Just my take on the glossy magazines, the glamour, the end of the night…
I have been doing a lot of sketches of different materials lately – marble, hardwood floors, now in the form of still life. I love this form of reconstructing and deconstructing paper through the pastiche of drawing. Execution took under 2 hours.
Progress shots and final for an interior architectural illustration, 2-point perspective. Graphite pencils. So far: 2B, F, HB, B2.
Prismacolour pencils illustration on grey Stonehenge paper, sized 16″x24″.
It’s supposed to mean something when I have a eureka moment, yet will I remember it as part of my identity in the tomorrows to come? This illustration “talks” about some of the key ideas that have cumulated at the forefront of one of my best years in university – where all of my four courses felt like they matter. My posture asks, with all of these wondrous thoughts of the world, where do we go from here?
Lizard illustration using a whole range of graphite pencils on a 16×24″ drawing paper. Drawn from photograph taken at the zoo.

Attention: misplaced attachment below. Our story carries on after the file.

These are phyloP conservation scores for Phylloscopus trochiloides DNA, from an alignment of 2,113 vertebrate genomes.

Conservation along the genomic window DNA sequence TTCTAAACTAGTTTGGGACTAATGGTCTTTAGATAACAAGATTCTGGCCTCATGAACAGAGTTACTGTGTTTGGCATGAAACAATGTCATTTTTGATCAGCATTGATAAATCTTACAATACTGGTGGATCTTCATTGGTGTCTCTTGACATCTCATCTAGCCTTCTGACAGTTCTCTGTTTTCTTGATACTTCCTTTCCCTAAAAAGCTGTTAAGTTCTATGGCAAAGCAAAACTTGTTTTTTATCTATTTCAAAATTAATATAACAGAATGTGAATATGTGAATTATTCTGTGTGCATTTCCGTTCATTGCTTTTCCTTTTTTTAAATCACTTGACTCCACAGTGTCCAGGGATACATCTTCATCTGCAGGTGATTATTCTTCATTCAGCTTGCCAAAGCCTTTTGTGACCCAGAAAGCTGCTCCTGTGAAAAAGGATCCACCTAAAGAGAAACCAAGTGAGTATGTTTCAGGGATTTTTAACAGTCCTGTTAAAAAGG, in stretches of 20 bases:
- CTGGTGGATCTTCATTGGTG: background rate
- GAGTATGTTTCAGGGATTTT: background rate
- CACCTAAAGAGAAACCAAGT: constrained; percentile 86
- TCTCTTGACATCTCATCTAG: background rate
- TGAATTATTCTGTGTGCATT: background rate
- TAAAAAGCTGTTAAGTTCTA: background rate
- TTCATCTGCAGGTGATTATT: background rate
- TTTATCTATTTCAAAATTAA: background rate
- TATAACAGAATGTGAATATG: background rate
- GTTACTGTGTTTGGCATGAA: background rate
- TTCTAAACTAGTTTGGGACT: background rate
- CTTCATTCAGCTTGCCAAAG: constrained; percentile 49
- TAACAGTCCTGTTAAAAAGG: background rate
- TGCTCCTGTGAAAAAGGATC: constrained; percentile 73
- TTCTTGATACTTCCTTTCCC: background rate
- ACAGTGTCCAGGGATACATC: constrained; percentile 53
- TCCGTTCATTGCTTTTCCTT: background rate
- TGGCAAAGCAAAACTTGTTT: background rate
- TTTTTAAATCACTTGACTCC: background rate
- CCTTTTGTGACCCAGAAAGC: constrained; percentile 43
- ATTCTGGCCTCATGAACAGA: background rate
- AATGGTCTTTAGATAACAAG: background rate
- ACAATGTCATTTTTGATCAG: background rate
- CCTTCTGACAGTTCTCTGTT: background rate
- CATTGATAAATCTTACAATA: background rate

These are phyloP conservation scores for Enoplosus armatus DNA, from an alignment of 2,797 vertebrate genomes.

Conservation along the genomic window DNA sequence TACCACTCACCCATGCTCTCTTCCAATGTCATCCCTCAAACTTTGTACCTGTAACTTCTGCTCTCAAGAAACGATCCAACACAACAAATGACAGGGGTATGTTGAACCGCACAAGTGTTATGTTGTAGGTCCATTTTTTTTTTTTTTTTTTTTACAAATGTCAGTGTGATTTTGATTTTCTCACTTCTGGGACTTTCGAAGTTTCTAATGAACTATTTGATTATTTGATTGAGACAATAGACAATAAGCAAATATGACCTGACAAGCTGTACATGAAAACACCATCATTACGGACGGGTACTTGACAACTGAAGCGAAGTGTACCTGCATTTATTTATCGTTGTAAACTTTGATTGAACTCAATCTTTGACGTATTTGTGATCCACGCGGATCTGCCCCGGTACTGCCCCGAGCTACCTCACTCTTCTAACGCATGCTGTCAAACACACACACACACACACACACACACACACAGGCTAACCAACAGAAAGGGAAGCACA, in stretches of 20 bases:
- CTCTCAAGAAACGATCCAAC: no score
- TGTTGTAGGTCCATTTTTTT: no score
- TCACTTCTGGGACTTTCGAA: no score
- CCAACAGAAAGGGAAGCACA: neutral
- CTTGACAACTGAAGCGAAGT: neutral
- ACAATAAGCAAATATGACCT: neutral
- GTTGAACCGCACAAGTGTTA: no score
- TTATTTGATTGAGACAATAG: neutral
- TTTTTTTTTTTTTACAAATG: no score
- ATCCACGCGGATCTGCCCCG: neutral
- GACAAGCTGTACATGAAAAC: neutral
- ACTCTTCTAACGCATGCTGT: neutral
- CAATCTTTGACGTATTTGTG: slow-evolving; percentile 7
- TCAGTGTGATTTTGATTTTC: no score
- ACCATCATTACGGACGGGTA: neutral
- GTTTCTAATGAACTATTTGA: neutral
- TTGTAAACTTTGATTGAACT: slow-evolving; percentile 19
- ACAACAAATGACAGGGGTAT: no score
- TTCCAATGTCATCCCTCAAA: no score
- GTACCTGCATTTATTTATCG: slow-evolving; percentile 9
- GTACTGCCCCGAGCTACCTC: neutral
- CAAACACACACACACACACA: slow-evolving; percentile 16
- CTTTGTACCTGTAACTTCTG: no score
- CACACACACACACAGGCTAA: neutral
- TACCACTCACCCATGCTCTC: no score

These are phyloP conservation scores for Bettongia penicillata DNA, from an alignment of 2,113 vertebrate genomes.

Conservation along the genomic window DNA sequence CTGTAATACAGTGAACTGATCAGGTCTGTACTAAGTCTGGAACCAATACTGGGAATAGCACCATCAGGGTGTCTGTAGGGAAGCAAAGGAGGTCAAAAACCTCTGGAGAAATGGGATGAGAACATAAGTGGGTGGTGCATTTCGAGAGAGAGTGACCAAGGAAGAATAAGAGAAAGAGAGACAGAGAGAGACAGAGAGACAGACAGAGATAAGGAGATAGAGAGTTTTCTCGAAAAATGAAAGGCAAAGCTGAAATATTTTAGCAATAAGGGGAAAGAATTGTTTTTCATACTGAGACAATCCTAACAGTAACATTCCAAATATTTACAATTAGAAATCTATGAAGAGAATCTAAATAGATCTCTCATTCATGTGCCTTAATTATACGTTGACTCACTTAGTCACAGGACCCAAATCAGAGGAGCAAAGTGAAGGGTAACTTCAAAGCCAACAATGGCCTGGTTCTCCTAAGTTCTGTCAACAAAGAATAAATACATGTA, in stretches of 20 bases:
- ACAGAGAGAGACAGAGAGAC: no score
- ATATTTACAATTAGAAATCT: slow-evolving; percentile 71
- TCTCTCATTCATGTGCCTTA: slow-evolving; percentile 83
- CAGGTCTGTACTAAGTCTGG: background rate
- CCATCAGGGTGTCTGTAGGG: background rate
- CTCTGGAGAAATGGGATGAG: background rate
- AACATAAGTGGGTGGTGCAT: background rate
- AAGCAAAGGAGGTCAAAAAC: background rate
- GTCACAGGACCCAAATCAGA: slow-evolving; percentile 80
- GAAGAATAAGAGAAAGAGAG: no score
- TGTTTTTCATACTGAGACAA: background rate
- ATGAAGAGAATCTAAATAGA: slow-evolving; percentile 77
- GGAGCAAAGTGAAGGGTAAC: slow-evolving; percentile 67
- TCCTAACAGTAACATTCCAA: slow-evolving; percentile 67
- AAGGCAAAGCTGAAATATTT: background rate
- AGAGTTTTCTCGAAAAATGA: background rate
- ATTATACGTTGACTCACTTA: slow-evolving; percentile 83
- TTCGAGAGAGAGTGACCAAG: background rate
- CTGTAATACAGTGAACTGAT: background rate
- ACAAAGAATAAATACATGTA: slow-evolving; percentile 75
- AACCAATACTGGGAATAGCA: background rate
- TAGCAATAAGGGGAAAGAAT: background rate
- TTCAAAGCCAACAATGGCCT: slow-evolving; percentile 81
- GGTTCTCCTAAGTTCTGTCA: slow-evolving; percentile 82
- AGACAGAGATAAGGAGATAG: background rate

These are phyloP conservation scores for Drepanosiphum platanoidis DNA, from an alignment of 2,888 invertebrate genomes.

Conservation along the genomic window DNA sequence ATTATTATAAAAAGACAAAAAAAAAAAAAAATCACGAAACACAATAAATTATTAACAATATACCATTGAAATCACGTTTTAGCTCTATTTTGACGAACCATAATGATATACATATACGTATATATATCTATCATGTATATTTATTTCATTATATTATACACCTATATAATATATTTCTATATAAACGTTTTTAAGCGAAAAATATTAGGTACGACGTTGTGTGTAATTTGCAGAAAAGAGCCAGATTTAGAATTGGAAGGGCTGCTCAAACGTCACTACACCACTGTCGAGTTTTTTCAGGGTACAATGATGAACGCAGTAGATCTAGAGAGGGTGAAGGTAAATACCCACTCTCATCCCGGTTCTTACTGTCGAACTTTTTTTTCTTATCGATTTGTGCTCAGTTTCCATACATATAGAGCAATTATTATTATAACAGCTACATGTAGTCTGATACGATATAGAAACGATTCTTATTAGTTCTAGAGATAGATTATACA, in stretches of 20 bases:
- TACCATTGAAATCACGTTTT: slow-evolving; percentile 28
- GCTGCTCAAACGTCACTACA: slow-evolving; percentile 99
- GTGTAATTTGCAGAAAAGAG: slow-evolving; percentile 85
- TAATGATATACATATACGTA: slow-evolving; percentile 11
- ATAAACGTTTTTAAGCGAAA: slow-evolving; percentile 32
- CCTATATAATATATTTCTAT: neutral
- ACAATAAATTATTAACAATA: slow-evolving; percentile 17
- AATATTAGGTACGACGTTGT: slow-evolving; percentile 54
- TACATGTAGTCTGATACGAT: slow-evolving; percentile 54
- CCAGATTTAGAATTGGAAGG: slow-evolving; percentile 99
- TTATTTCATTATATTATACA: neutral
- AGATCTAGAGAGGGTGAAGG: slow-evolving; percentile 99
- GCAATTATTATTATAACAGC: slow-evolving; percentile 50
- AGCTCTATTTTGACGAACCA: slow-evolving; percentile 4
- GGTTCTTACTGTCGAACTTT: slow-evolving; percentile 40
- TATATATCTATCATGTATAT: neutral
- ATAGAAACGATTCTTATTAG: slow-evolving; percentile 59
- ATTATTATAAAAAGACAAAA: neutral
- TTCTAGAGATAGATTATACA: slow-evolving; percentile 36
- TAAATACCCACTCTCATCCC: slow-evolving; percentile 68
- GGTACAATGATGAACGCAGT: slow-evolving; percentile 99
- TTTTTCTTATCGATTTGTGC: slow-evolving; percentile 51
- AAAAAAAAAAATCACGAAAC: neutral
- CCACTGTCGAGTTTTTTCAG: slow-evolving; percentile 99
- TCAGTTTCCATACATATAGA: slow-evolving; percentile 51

An illustration from a skeleton in life drawing class. I’ll leave it up to you to pursue the irony.
Chalk pastel, Bristol board (we were being thrifty. I’m not sure why).
The wildebeest series. Multimedia, digital and traditional, onto sketchbook, 9×12″. I was driven to use the wildebeest as my muse by the strength of this animal, but also the bewildering and almost relentless regularity of its seasonal migrations. If there was something that said ‘herd mentality’, it was the wildebeest – but just as much, its characteristic shapes give it a gaunt look, as though it, unlike other creatures, would be most willing to fight against it.